Returning after a long-lasting hiatus is no mean feat - how to stay relevant, to plug the gap and come back as strong as where things were left off. A Man Called Adam’s return however, is as emphatic as it is endearing. Sally Rodgers and Steve Jones are back with a brand new album of melodic, emotional, pop-not-pop tracks, bringing fresh layers of feeling, from warmth and passion, to sentimentality and sorrow.
Displaying a wealth of knowledge gained through two lifetimes spent immersed in music, "Farmarama" showcases a myriad of styles and richness in arrangements. Moving from soulful slow jams to lo-fi disco, Balearic house to dub, post-rock electronica and art-house ambience, there are glistening horizons and windswept beaches conjured up at every turn.
Take the likes of ‘Mountains & Waterfalls’, ‘Farmarama’ and ‘Michael’ and hear dancefloor, disco tinges that marry live percussion, sultry Rhodes and hearty basslines, oozing emotion. But venture deeper to uncover a pensive, yet equally expressive side to the record through tracks like ‘Higher Powers’ and ‘Top Of The Lake’. Take the later as an example, a neo-classical slice of magical ambience, that wouldn’t be out of place soundtracking sweeping views of shimmering scenery. Or ‘Spots Of Time’, beginning as a frenetic, glitched out piece of electronica, before opening into a brooding breakbeat journey.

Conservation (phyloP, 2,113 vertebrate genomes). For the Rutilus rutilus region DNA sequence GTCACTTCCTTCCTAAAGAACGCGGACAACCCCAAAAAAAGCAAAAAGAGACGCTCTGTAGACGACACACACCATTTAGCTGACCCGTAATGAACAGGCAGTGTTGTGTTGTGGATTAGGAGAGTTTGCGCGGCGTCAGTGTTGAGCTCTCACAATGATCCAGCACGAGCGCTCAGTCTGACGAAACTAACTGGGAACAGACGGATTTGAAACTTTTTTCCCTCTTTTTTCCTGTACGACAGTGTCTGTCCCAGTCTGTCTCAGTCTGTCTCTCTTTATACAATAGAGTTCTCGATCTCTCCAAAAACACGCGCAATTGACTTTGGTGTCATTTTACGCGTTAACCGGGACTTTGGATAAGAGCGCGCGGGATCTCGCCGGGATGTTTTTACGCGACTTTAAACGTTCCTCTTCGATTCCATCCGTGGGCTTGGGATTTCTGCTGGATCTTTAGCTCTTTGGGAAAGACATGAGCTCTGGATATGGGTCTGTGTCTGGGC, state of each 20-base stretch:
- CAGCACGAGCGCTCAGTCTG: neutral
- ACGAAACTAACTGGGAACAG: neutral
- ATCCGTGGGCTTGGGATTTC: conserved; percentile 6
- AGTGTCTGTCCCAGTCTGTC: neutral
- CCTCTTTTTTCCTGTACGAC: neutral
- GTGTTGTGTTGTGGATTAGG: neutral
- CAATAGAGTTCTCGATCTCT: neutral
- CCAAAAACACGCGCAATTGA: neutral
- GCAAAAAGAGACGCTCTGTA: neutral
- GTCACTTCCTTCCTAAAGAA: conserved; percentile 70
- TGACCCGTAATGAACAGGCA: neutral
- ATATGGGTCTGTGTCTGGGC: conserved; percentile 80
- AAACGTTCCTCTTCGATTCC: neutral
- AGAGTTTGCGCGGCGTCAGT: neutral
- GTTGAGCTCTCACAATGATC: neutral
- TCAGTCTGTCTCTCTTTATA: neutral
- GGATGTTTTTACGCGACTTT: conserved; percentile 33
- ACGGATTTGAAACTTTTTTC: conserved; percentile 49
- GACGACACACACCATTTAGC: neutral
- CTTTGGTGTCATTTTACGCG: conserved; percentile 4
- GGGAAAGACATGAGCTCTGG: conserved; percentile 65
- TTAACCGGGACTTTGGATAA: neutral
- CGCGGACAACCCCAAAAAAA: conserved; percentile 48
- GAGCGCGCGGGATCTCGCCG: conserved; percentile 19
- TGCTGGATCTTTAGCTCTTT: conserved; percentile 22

Full of vintage warmth, analogue synths and intricate textures, Rodgers, Jones and new collaborator, Paul Smith, combine experimental touches with an undeniable catchiness, balancing electronic elements, with acoustic sparkles. In harmony with this, the contemplative, poetic verses, that considers life as a hi-definition, Westworld-like simulation, a Farmarama, and disco as a way of being, meld and morph a conceptual narrative that tugs on the heartstrings of life.
"Farmarama", then, isn’t your archetypal album. It’s an emotionally charged, intelligent and enlightening body of work that’s Balearic to the bone.
STAFF COMMENTSPatrick says: In an era of overwhelming cynicism, the honesty and emotion of "Farmarama" is entirely refreshing, much like the breezy blend of Balearic soothers, coastal coolers, disco drivers and downbeat gems which make up this pop-not-pop triumph from A Man Called Adam. Welcome home...